Curb your kids' TV time

As a parent, you are the guiding force behind much of what your children are exposed to, including food, education, playmates and recreation. You also have the power to pull the plug on harmful influences – such as too much sugar, not-so-nice playmates, staying up too late and, of course, what your children are watching on the screen – be it television, their computer or other digital devices available to young hands.

Not all screen time is ill-advised. Some television programs or computer games can enhance your children's learning and spark their imagination. But too much screen time can short-circuit a child's ability to thrive at home and at school, promoting negative behaviors, diminished creativity, less academic success, inconsistent sleep, and perhaps of most concern, poor eating behaviors.

In a study published in the American Journal of Public Health last year, researchers found that, more than the programs children watch on television, commercials pose perhaps the greatest threat to the physical health of young viewers.

Curb your kids' appetite for junk TV

The assortment of sugary cereals and beverages, candy, snacks and fast food options that flit across the screen – on average, children take in one food ad per five minutes during Saturday morning programming – leaves a bad taste in the mouths of researchers who warn that all that advertising points kids in the direction of unhealthy consumption. The repeated exposure to these commercials influences children's desire both to try these empty-calorie foods and, once sampled, their desire to continue eating the same unwholesome choices. This junk food loyalty inevitably leads to weight gain, which is contributing to obesity among children.

It's no wonder children develop a taste for poor nutrition: according to a report published by the Henry J. Kaiser Family Foundation (PDF), children between 2 and 7 view more than 4,400 food ads each year; children between 8 and 12 see more than 7,600 yearly; and teenagers 13 to 17 see more than 6,000 food ads annually. The average 2-year-old watches nine hours of television each week, while the average 5-year-old watches nearly 15 hours of TV.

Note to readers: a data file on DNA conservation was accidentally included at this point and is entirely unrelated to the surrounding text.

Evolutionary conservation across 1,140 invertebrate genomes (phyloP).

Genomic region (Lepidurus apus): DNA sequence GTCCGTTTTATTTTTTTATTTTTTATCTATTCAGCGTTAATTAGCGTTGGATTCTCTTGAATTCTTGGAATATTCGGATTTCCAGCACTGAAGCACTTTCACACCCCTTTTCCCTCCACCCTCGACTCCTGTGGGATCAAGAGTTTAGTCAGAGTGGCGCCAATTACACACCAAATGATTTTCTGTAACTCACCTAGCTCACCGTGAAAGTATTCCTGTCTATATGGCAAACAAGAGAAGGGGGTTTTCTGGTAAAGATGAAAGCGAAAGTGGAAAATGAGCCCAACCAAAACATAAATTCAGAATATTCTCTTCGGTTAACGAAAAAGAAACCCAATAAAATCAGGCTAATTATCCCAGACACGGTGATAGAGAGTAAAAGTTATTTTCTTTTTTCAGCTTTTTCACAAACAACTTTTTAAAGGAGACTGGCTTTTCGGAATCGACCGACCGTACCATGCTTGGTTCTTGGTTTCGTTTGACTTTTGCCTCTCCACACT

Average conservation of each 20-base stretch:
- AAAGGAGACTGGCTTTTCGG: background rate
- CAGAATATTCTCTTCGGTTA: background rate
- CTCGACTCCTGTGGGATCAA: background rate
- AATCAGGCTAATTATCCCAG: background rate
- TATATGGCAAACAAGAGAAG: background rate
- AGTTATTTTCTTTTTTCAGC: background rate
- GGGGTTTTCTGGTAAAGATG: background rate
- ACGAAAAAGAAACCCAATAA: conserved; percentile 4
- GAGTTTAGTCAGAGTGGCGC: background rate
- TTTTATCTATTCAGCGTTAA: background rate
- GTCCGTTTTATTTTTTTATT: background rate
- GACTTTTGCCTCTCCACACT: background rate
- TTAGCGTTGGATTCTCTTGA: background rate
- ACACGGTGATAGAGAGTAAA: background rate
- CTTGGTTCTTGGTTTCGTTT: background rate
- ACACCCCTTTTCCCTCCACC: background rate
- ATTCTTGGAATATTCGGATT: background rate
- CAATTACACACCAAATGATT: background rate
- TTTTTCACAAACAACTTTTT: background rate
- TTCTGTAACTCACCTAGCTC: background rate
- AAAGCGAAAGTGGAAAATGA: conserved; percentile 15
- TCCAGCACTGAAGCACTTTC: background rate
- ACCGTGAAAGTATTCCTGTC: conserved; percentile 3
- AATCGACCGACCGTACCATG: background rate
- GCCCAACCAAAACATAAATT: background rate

Researchers sound the alarm when viewing exceeds the American Academy of Pediatrics' recommended daily maximum of two hours for children 2 and older. According to a 2010 study of 1,300 children, those who watched more than two hours of television per day were more likely to experience greater challenges by the fourth grade, including bullying, poor math grades, less physical activity and a greater body mass index (BMI) than their peers. They also consumed greater amounts of soft drinks and snacks.

Exercise your parental control

If you're a parent, take a closer look at your child's digital diet. Limit screen time, and know what your kids are watching – or playing. Researchers have found that the healthiest television choices are public broadcast programs – usually of the educational variety – and commercial-free DVDs, neither of which is associated with obesity in kids.

Beyond sparing kids from junk food messaging, limiting TV and screen time can help children build more meaningful connections with their parents, siblings and peers. Using television or computer games as a way to keep a child occupied while you make dinner, for example, deprives them of the opportunity to get involved, learn and be of service. Consider, instead, asking children to help prepare dinner or set the table.

If there's a TV in your kitchen, keep it off while you eat – and don't get in the habit of eating in front of the TV, no matter where it's located. Don't keep TVs in children's bedrooms, and establish an agreed-upon policy for when electronic devices such as computers and video game systems get turned off before bedtime.

Make healthy choices together

The American Academy of Pediatrics offers some basic guidelines to help establish good screen hygiene:

  • Talk as a family about programming. Decide what can stay and what should go – and invite your children to help set their own limits.
  • Choose carefully. Make sure you're familiar with the content of your children's favorite shows before you grant them access to something that may not be age-appropriate.
  • Go for added value. Look for shows with upbeat, healthy characters who espouse positive values such as acceptance, compromise, sharing and the like.
  • Be selective. Help your child select a program that is meaningful to him or her, rather than watching whatever happens to be on at the moment, and limit viewing to just that show, encouraging a different activity – such as outdoor play, crafts or reading – for afterward.
  • Watch together. Showing an interest in what your child is watching can spark questions, conversation and the opportunity to learn something new about your child.
  • Speak up. If something negative on TV provokes a question from your child or evokes a negative response in you, talk about it together.